For dates, that looks like . For dates with times, that's of the form .

This date format is used all over the web, and puts each field in consistent order -- from least granular to most granular.


For clients to be able to use an API from inside web browsers, the API must enable CORS.

For the simplest and most common use case, where the entire API should be accessible from inside the browser, enabling CORS is as simple as including this HTTP header in all responses:

Access-Control-Allow-Origin: *

It's supported by every modern browser.

For more advanced configuration, see the W3C spec or Mozilla's guide.

API keys

If keys are used to manage and authenticate API access, the API should allow some sort of unauthenticated access, without keys.

This allows newcomers to use and experiment with the API in demo environments and with simple curl / wget / etc. requests.

Consider whether one of your product goals is to allow a certain level of normal production use of the API without enforcing advanced registration by clients.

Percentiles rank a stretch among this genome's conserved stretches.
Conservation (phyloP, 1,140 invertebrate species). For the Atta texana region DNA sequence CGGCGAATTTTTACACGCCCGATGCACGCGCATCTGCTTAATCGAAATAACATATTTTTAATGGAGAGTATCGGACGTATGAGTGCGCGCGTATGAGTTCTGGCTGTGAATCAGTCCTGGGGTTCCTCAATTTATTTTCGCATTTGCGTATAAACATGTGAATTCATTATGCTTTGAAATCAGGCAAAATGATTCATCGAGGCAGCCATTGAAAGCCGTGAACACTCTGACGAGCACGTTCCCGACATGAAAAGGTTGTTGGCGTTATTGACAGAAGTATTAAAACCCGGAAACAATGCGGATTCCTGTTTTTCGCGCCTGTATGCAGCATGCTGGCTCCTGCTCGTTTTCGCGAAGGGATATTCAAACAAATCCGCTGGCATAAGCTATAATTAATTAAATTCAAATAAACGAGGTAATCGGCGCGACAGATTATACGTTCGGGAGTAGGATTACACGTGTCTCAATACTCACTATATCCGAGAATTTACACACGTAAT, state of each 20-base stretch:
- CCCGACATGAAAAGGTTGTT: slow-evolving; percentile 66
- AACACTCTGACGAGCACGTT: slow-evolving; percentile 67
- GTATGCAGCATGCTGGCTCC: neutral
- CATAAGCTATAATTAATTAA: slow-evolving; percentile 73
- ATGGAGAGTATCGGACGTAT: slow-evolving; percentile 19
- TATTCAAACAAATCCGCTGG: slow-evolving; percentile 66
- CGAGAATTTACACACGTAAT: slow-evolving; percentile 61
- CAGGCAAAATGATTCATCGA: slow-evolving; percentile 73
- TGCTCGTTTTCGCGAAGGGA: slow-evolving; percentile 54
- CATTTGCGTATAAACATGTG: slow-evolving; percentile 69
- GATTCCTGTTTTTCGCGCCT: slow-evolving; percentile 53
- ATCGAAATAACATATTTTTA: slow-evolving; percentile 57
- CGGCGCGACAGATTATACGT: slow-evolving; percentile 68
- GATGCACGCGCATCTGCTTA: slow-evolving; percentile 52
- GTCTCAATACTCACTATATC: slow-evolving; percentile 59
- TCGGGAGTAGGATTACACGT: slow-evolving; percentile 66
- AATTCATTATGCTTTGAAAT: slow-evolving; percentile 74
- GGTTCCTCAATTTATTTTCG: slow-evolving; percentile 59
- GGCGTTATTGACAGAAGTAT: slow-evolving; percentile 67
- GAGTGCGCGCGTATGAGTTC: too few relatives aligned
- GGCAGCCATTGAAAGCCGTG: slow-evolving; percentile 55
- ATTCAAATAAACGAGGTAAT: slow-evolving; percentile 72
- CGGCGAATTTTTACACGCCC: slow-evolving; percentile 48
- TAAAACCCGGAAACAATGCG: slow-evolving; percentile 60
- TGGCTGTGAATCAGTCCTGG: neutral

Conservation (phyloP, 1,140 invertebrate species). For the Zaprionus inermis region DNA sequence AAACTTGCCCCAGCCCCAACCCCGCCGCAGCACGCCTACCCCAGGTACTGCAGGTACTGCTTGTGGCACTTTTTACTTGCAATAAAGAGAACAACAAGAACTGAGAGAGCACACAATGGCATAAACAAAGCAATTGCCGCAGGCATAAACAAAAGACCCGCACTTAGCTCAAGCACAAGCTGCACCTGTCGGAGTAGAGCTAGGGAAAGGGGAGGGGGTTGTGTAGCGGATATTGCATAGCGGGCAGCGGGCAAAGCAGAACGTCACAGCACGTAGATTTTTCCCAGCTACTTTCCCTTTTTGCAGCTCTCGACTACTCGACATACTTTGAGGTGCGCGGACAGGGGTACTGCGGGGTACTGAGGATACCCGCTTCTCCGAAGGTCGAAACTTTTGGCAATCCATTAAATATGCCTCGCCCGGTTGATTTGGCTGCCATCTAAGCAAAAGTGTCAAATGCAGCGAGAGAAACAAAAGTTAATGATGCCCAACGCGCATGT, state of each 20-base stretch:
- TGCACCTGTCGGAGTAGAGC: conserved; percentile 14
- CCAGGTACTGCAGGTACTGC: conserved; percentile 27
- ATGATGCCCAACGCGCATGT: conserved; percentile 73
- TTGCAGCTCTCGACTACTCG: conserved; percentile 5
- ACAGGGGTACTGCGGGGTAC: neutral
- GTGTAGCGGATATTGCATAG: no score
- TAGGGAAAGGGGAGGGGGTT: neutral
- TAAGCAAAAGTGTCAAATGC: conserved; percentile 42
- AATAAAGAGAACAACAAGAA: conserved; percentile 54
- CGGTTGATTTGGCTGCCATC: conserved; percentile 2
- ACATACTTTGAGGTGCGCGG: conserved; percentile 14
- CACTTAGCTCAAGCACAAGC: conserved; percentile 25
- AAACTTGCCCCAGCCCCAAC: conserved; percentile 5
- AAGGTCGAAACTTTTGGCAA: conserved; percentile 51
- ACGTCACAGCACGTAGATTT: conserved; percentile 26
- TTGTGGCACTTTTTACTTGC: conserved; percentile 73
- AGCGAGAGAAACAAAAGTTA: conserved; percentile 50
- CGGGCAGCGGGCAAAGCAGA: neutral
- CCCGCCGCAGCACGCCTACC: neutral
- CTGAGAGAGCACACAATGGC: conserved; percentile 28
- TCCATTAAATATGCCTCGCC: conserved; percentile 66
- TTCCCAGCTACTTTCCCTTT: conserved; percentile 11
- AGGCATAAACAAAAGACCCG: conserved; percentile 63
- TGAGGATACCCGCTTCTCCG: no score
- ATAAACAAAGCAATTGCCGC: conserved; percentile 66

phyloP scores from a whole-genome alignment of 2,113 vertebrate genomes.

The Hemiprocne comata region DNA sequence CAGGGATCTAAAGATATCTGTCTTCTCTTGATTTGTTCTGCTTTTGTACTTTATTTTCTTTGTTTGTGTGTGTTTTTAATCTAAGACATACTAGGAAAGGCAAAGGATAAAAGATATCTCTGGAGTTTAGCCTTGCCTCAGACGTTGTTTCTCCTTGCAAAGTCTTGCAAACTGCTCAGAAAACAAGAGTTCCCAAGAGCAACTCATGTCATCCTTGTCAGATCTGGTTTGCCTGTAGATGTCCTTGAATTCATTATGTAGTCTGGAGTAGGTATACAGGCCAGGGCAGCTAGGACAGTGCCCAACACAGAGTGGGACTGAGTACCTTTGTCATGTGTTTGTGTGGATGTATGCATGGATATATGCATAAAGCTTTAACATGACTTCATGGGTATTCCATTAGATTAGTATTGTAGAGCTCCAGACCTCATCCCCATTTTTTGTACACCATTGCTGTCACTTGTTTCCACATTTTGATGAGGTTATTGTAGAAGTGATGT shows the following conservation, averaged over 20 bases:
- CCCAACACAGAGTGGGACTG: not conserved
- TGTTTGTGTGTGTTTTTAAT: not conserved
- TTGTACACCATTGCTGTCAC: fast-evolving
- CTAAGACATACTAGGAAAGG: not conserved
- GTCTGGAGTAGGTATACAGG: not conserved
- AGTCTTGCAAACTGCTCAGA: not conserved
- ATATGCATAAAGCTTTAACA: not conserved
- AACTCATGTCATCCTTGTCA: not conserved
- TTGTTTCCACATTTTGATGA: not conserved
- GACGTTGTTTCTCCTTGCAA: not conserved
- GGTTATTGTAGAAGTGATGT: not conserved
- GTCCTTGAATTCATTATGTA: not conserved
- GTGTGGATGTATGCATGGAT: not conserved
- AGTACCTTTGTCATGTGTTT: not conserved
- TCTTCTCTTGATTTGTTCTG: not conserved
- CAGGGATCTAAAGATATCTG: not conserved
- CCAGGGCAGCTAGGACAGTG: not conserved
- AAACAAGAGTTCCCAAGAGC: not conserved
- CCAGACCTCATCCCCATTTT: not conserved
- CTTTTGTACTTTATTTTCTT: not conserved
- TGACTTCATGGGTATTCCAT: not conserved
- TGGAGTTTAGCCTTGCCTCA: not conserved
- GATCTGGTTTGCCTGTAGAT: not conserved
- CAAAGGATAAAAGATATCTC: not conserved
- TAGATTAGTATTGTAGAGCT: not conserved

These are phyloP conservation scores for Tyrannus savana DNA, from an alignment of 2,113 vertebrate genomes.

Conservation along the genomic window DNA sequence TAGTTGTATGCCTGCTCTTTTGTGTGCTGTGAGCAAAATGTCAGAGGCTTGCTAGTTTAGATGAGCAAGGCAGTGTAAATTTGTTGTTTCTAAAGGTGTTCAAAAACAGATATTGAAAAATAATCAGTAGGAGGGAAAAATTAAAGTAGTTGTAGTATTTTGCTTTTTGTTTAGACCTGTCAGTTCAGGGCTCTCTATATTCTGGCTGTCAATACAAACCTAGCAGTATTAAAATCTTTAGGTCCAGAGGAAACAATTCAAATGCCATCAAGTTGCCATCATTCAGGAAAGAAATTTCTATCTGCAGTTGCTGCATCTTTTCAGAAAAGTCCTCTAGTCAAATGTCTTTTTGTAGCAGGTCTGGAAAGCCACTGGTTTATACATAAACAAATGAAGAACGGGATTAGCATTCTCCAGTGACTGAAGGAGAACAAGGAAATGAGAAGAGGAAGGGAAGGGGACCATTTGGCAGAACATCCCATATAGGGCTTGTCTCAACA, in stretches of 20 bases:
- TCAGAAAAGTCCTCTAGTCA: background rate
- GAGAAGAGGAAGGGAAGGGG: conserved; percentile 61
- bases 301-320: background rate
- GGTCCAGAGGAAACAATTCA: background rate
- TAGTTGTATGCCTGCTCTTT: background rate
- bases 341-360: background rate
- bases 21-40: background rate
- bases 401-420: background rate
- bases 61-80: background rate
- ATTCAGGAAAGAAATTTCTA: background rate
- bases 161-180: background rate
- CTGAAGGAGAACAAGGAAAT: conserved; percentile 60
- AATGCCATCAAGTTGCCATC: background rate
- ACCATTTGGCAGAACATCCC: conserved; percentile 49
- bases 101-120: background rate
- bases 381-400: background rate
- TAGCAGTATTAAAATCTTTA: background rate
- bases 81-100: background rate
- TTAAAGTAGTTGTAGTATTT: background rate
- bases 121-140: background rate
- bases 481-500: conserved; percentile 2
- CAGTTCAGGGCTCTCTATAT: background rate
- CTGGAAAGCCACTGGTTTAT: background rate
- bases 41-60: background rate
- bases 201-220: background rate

If pagination is required to navigate datasets, use the method that makes the most sense for the API's data.


Common patterns:

  • page and per_page. Intuitive for many use cases. Links to "page 2" may not always contain the same data.
  • offset and limit. This standard comes from the SQL database world, and is a good option when you need stable permalinks to result sets.
  • since and limit. Get everything "since" some ID or timestamp. Useful when it's a priority to let clients efficiently stay "in sync" with data. Generally requires result set order to be very stable.


Include enough metadata so that clients can calculate how much data there is, and how and whether to fetch the next set of results.

Example of how that might be implemented:

  "results": [ ... actual results ... ],
  "pagination": {
    "count": 2340,
    "page": 4,
    "per_page": 20

Error handling

Handle all errors (including otherwise uncaught exceptions) and return a data structure in the same format as the rest of the API.

For example, a JSON API might provide the following when an uncaught exception occurs:

  "message": "Description of the error.",
  "exception": "[detailed stacktrace]"

HTTP responses with error details should use a 4XX status code to indicate a client-side failure (such as invalid authorization, or an invalid parameter), and a 5XX status code to indicate server-side failure (such as an uncaught exception).